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ossp-pkg/sa/TODO 1.47
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  OSSP sa - Socket Abstraction

  TODO

  The following items still have to be done:

  -NONE-

  CANDO

  The following items can be done if wished and time permits:

  o Add support for more socket options, for instance SO_BROADCAST for
    enabling permission to transmit broadcast messages.

  o what about actually written bytes in case of sa_writef?
    Should we internally retry somehow?

  o provide Perl glue module SA.

  o provide "satool", a command line interface to the OSSP sa API.
    Can optionally use readline or libedit, etc.

  o support for SSL/TLS via small abstraction layer on top of OpenSSL and
    gnutls libraries.

  o Consistently use PF_XXX instead of AF_XXX whenever not directly
    address related things are done in order to even closer conform to POSIX.

  o Support for newer DNS Resolving Functions.

    In IPv6 land there are usually the newer DNS resolving functions
    getaddrinfo(3) and getnameinfo(3). Perhaps we should support these in
    favor of gethostbyname(3) and gethostbyaddr(3) because the chance is
    higher that they support IPv6 in case we are in IPv6 land.

  o DNS Resolving and multiple results.

    On DNS resolving name, multiple result addresses can be returned.  Either
    because of Round-Robin entries, multi-homed hosts or because of hosts
    talking both IPv4 and IPv6, etc. Each address has to be tried on
    socket+connect. What to do? For some hints see:
    http://www.v6.wide.ad.jp/Presentations/ai3-penang0010-v6programming/mgp00015.html

  o Nagle's Algorithm and Flushing of Output Buffers.

    The kernel performs Nagle's Algorithm (see RFC 896 and search for "nagle
    algorithm" on www.whatis.com [currently
    http://searchnetworking.techtarget.com/sDefinition/0,,sid7_gci754347,00.html]
    on his internal output buffers. Although we flush our user-space output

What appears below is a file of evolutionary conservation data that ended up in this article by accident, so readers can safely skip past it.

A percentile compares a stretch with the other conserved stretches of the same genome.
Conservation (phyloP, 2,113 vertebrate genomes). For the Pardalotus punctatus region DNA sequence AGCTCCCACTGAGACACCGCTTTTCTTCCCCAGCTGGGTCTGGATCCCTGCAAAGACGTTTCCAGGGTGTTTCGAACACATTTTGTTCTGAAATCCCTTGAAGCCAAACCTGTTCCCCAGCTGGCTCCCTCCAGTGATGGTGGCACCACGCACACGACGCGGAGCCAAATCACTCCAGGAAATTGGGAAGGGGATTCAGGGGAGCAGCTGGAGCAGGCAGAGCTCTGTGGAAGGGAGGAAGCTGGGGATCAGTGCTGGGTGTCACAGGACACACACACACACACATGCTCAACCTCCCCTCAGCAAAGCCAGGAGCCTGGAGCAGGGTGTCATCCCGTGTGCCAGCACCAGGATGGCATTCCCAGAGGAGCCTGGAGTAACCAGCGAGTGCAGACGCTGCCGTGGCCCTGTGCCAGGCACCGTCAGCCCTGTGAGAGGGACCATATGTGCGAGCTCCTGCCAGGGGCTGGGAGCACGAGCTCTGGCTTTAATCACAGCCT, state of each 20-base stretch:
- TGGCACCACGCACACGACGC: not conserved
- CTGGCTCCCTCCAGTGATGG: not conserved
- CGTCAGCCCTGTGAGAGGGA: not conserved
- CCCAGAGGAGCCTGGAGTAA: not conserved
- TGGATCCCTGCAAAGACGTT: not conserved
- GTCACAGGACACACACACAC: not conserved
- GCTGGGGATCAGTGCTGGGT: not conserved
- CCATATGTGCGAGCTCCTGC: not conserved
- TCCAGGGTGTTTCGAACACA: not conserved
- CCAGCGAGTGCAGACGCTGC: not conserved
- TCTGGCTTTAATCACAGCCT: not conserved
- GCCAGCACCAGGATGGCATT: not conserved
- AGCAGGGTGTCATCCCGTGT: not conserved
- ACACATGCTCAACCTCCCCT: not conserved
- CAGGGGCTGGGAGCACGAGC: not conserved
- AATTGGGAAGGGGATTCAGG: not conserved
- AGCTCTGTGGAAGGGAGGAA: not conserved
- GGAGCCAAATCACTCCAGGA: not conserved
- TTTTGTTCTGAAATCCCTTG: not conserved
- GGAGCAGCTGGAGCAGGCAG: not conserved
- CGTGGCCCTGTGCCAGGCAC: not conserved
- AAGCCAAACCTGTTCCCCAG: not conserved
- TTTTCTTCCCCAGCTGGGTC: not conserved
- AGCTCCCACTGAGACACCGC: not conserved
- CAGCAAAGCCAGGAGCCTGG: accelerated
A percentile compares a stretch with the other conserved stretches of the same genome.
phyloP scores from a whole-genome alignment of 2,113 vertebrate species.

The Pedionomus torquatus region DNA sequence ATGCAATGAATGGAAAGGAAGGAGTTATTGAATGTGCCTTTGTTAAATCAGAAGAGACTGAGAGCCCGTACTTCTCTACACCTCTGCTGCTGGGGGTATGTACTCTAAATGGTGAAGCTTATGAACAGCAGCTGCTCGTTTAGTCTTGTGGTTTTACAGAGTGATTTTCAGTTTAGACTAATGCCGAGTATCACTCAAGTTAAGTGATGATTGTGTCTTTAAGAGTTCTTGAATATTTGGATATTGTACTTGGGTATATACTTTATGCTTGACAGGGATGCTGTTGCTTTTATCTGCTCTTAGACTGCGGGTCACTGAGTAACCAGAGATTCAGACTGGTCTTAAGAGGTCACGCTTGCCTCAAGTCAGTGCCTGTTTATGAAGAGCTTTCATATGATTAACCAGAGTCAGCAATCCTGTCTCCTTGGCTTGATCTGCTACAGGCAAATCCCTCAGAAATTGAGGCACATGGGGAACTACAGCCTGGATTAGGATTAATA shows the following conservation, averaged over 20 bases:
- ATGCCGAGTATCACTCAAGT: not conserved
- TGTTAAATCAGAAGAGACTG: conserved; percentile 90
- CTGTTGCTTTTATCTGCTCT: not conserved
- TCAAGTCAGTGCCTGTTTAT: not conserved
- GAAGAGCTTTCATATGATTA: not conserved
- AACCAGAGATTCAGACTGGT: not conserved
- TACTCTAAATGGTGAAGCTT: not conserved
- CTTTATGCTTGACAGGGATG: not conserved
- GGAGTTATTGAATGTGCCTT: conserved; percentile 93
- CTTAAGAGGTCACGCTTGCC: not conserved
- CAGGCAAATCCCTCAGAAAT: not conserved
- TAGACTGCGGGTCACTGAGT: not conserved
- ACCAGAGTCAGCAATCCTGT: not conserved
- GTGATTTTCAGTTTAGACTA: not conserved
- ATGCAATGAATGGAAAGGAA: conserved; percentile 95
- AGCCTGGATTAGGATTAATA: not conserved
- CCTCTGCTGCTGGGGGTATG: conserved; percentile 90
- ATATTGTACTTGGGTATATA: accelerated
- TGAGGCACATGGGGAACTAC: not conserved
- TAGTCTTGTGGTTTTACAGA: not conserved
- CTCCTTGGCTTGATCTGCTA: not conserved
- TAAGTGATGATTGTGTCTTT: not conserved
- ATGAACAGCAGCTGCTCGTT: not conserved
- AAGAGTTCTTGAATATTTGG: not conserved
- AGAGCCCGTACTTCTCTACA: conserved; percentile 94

buffers only if we really perform a read(2) (and not if the read is going to
    be served entirely from the local buffer) this does not mean that really
    every character the remote has already sent is also already read by us.
    Because the kernel also has a read buffer. Optimal behaviour would be that
    we flush out output buffer only if the read(2) would block. OTOH flushing
    out buffers means performing a write(2) and this again is buffered in the
    kernel, too. So performing an optimal read->write->read->write->... sequence
    is very complex and non-trivial to implement. Especially because even using
    Nagle's Algorithm always is not the right choice (see
    http://www.w3.org/Protocols/HTTP/Performance/Nagle/ for details), especially
    when it comes to pipelining protocols.

  o Support for writev(2).

    This can be done by internally switching to always use writev(2),
    providing an emulation for writev(2) ala Pth and by basing the write
    calls always on writev.

  o Kernel Read/Write Buffer Adjustments.

    BSD Sockets usually provide (see setsockopt(2)):

        SO_SNDBUF          set buffer size for output
        SO_RCVBUF          set buffer size for input
        SO_SNDLOWAT        set minimum count for output
        SO_RCVLOWAT        set minimum count for input

    This would mean that we could also allow the control
    of the kernel buffers via

        SA_BUFFER_KREAD
        SA_BUFFER_KWRITE

    Unfortunately the whole kernel buffer issue is very complex, because
    according to STEVENS there are both minimum and maximum sizes and both
    borders heavily depend on the currently used protocol (TCP or UDP) and
    the MTU of the underlying network, etc. This all together seems like
    opening a can of worms if we provide SA_BUFFER_K{READ,WRITE}.


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